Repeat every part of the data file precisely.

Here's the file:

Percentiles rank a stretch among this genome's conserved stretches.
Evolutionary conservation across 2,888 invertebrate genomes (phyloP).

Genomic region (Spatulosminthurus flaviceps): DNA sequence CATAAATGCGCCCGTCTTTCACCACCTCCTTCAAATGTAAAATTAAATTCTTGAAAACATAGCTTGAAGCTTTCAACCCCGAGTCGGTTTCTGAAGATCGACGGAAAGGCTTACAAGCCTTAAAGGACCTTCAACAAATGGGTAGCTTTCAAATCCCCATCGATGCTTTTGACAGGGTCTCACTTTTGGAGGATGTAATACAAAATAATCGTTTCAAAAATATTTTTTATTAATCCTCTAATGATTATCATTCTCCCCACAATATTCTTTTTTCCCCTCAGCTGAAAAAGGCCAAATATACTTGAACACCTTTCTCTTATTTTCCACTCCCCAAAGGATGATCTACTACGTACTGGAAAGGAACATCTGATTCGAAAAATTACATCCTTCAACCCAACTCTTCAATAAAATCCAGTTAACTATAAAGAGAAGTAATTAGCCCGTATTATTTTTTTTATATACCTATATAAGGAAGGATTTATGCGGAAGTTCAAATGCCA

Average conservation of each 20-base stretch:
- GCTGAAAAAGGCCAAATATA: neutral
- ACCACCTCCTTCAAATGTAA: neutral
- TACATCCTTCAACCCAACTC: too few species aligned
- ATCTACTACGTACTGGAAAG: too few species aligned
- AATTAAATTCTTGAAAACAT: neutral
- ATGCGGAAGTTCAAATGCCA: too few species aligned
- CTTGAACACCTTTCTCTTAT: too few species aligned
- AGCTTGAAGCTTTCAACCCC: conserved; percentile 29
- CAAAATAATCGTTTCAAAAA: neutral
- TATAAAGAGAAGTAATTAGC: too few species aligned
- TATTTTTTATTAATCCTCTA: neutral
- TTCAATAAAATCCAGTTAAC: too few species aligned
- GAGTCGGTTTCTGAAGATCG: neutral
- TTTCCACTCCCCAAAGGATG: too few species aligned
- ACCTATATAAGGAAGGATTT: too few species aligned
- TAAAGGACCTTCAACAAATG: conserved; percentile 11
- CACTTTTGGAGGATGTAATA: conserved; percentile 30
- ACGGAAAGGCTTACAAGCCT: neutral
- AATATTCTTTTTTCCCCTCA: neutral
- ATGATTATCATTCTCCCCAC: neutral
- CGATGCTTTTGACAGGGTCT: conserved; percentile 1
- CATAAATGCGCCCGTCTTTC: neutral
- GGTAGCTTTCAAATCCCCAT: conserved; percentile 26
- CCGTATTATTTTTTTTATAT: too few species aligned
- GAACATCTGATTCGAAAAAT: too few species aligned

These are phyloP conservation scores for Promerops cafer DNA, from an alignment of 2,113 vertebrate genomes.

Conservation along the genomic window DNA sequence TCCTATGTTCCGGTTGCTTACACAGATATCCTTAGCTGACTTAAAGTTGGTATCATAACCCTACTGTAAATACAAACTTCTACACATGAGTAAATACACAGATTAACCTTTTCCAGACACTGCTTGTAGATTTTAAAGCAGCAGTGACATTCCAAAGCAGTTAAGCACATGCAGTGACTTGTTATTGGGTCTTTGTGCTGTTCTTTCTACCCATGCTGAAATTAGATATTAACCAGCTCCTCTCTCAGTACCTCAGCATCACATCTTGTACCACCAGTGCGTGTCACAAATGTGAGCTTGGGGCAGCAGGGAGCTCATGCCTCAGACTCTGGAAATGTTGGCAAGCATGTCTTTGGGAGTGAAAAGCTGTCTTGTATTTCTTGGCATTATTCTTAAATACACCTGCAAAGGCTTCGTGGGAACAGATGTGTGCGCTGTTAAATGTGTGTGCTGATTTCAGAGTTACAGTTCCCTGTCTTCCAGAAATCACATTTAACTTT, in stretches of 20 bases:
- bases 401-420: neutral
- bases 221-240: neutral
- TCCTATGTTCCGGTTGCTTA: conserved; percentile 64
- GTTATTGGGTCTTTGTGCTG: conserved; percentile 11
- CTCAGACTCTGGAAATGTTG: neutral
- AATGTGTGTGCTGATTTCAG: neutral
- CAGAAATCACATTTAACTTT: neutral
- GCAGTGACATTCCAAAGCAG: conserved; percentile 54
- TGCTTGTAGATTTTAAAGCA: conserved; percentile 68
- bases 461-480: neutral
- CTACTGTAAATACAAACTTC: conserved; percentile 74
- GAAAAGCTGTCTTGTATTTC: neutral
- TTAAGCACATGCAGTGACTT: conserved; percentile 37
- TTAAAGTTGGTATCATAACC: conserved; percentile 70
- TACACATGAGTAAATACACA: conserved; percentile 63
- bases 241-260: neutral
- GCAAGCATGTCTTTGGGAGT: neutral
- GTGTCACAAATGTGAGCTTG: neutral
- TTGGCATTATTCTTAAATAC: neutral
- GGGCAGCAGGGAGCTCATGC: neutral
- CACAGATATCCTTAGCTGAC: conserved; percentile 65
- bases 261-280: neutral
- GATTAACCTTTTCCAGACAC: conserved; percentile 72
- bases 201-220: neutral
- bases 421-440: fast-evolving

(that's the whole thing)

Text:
Percentiles rank a stretch among this genome's conserved stretches.
Evolutionary conservation across 2,888 invertebrate genomes (phyloP).

Genomic region (Spatulosminthurus flaviceps): DNA sequence CATAAATGCGCCCGTCTTTCACCACCTCCTTCAAATGTAAAATTAAATTCTTGAAAACATAGCTTGAAGCTTTCAACCCCGAGTCGGTTTCTGAAGATCGACGGAAAGGCTTACAAGCCTTAAAGGACCTTCAACAAATGGGTAGCTTTCAAATCCCCATCGATGCTTTTGACAGGGTCTCACTTTTGGAGGATGTAATACAAAATAATCGTTTCAAAAATATTTTTTATTAATCCTCTAATGATTATCATTCTCCCCACAATATTCTTTTTTCCCCTCAGCTGAAAAAGGCCAAATATACTTGAACACCTTTCTCTTATTTTCCACTCCCCAAAGGATGATCTACTACGTACTGGAAAGGAACATCTGATTCGAAAAATTACATCCTTCAACCCAACTCTTCAATAAAATCCAGTTAACTATAAAGAGAAGTAATTAGCCCGTATTATTTTTTTTATATACCTATATAAGGAAGGATTTATGCGGAAGTTCAAATGCCA

Average conservation of each 20-base stretch:
- GCTGAAAAAGGCCAAATATA: neutral
- ACCACCTCCTTCAAATGTAA: neutral
- TACATCCTTCAACCCAACTC: too few species aligned
- ATCTACTACGTACTGGAAAG: too few species aligned
- AATTAAATTCTTGAAAACAT: neutral
- ATGCGGAAGTTCAAATGCCA: too few species aligned
- CTTGAACACCTTTCTCTTAT: too few species aligned
- AGCTTGAAGCTTTCAACCCC: conserved; percentile 29
- CAAAATAATCGTTTCAAAAA: neutral
- TATAAAGAGAAGTAATTAGC: too few species aligned
- TATTTTTTATTAATCCTCTA: neutral
- TTCAATAAAATCCAGTTAAC: too few species aligned
- GAGTCGGTTTCTGAAGATCG: neutral
- TTTCCACTCCCCAAAGGATG: too few species aligned
- ACCTATATAAGGAAGGATTT: too few species aligned
- TAAAGGACCTTCAACAAATG: conserved; percentile 11
- CACTTTTGGAGGATGTAATA: conserved; percentile 30
- ACGGAAAGGCTTACAAGCCT: neutral
- AATATTCTTTTTTCCCCTCA: neutral
- ATGATTATCATTCTCCCCAC: neutral
- CGATGCTTTTGACAGGGTCT: conserved; percentile 1
- CATAAATGCGCCCGTCTTTC: neutral
- GGTAGCTTTCAAATCCCCAT: conserved; percentile 26
- CCGTATTATTTTTTTTATAT: too few species aligned
- GAACATCTGATTCGAAAAAT: too few species aligned

These are phyloP conservation scores for Promerops cafer DNA, from an alignment of 2,113 vertebrate genomes.

Conservation along the genomic window DNA sequence TCCTATGTTCCGGTTGCTTACACAGATATCCTTAGCTGACTTAAAGTTGGTATCATAACCCTACTGTAAATACAAACTTCTACACATGAGTAAATACACAGATTAACCTTTTCCAGACACTGCTTGTAGATTTTAAAGCAGCAGTGACATTCCAAAGCAGTTAAGCACATGCAGTGACTTGTTATTGGGTCTTTGTGCTGTTCTTTCTACCCATGCTGAAATTAGATATTAACCAGCTCCTCTCTCAGTACCTCAGCATCACATCTTGTACCACCAGTGCGTGTCACAAATGTGAGCTTGGGGCAGCAGGGAGCTCATGCCTCAGACTCTGGAAATGTTGGCAAGCATGTCTTTGGGAGTGAAAAGCTGTCTTGTATTTCTTGGCATTATTCTTAAATACACCTGCAAAGGCTTCGTGGGAACAGATGTGTGCGCTGTTAAATGTGTGTGCTGATTTCAGAGTTACAGTTCCCTGTCTTCCAGAAATCACATTTAACTTT, in stretches of 20 bases:
- bases 401-420: neutral
- bases 221-240: neutral
- TCCTATGTTCCGGTTGCTTA: conserved; percentile 64
- GTTATTGGGTCTTTGTGCTG: conserved; percentile 11
- CTCAGACTCTGGAAATGTTG: neutral
- AATGTGTGTGCTGATTTCAG: neutral
- CAGAAATCACATTTAACTTT: neutral
- GCAGTGACATTCCAAAGCAG: conserved; percentile 54
- TGCTTGTAGATTTTAAAGCA: conserved; percentile 68
- bases 461-480: neutral
- CTACTGTAAATACAAACTTC: conserved; percentile 74
- GAAAAGCTGTCTTGTATTTC: neutral
- TTAAGCACATGCAGTGACTT: conserved; percentile 37
- TTAAAGTTGGTATCATAACC: conserved; percentile 70
- TACACATGAGTAAATACACA: conserved; percentile 63
- bases 241-260: neutral
- GCAAGCATGTCTTTGGGAGT: neutral
- GTGTCACAAATGTGAGCTTG: neutral
- TTGGCATTATTCTTAAATAC: neutral
- GGGCAGCAGGGAGCTCATGC: neutral
- CACAGATATCCTTAGCTGAC: conserved; percentile 65
- bases 261-280: neutral
- GATTAACCTTTTCCAGACAC: conserved; percentile 72
- bases 201-220: neutral
- bases 421-440: fast-evolving